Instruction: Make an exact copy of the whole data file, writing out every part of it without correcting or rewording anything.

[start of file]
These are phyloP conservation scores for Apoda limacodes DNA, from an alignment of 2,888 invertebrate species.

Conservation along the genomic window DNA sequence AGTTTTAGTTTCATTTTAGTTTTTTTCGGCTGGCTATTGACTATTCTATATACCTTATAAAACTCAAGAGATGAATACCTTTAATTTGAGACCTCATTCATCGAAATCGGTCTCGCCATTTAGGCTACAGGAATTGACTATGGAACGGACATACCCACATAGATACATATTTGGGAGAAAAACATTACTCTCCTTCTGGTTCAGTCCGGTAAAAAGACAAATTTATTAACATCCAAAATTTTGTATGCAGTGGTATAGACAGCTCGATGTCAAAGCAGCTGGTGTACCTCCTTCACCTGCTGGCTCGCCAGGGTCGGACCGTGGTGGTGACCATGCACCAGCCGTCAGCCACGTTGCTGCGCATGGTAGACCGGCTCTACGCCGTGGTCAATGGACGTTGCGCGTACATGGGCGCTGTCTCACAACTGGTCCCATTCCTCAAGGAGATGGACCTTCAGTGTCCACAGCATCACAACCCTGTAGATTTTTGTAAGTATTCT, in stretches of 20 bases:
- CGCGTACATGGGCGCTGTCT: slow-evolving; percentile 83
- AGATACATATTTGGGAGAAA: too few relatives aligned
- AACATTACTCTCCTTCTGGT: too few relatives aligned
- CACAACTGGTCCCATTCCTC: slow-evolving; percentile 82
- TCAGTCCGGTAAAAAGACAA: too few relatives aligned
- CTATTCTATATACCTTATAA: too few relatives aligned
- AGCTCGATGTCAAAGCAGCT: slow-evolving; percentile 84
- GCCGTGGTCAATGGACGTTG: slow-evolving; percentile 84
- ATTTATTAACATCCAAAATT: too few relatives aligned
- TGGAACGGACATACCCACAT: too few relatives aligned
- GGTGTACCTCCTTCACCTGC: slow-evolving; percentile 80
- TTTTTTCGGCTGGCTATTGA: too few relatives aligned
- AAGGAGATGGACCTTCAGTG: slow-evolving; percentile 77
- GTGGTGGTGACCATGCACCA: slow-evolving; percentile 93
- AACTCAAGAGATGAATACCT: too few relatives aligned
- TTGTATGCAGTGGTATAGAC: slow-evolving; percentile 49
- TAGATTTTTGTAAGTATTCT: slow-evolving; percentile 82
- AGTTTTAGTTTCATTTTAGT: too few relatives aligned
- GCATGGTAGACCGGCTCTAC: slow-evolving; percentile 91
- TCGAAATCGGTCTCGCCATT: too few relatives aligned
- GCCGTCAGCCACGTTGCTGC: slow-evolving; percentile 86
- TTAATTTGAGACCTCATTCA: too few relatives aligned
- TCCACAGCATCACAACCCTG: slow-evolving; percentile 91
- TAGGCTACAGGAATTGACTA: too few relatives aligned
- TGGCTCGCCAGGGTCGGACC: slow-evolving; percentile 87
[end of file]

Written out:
These are phyloP conservation scores for Apoda limacodes DNA, from an alignment of 2,888 invertebrate species.

Conservation along the genomic window DNA sequence AGTTTTAGTTTCATTTTAGTTTTTTTCGGCTGGCTATTGACTATTCTATATACCTTATAAAACTCAAGAGATGAATACCTTTAATTTGAGACCTCATTCATCGAAATCGGTCTCGCCATTTAGGCTACAGGAATTGACTATGGAACGGACATACCCACATAGATACATATTTGGGAGAAAAACATTACTCTCCTTCTGGTTCAGTCCGGTAAAAAGACAAATTTATTAACATCCAAAATTTTGTATGCAGTGGTATAGACAGCTCGATGTCAAAGCAGCTGGTGTACCTCCTTCACCTGCTGGCTCGCCAGGGTCGGACCGTGGTGGTGACCATGCACCAGCCGTCAGCCACGTTGCTGCGCATGGTAGACCGGCTCTACGCCGTGGTCAATGGACGTTGCGCGTACATGGGCGCTGTCTCACAACTGGTCCCATTCCTCAAGGAGATGGACCTTCAGTGTCCACAGCATCACAACCCTGTAGATTTTTGTAAGTATTCT, in stretches of 20 bases:
- CGCGTACATGGGCGCTGTCT: slow-evolving; percentile 83
- AGATACATATTTGGGAGAAA: too few relatives aligned
- AACATTACTCTCCTTCTGGT: too few relatives aligned
- CACAACTGGTCCCATTCCTC: slow-evolving; percentile 82
- TCAGTCCGGTAAAAAGACAA: too few relatives aligned
- CTATTCTATATACCTTATAA: too few relatives aligned
- AGCTCGATGTCAAAGCAGCT: slow-evolving; percentile 84
- GCCGTGGTCAATGGACGTTG: slow-evolving; percentile 84
- ATTTATTAACATCCAAAATT: too few relatives aligned
- TGGAACGGACATACCCACAT: too few relatives aligned
- GGTGTACCTCCTTCACCTGC: slow-evolving; percentile 80
- TTTTTTCGGCTGGCTATTGA: too few relatives aligned
- AAGGAGATGGACCTTCAGTG: slow-evolving; percentile 77
- GTGGTGGTGACCATGCACCA: slow-evolving; percentile 93
- AACTCAAGAGATGAATACCT: too few relatives aligned
- TTGTATGCAGTGGTATAGAC: slow-evolving; percentile 49
- TAGATTTTTGTAAGTATTCT: slow-evolving; percentile 82
- AGTTTTAGTTTCATTTTAGT: too few relatives aligned
- GCATGGTAGACCGGCTCTAC: slow-evolving; percentile 91
- TCGAAATCGGTCTCGCCATT: too few relatives aligned
- GCCGTCAGCCACGTTGCTGC: slow-evolving; percentile 86
- TTAATTTGAGACCTCATTCA: too few relatives aligned
- TCCACAGCATCACAACCCTG: slow-evolving; percentile 91
- TAGGCTACAGGAATTGACTA: too few relatives aligned
- TGGCTCGCCAGGGTCGGACC: slow-evolving; percentile 87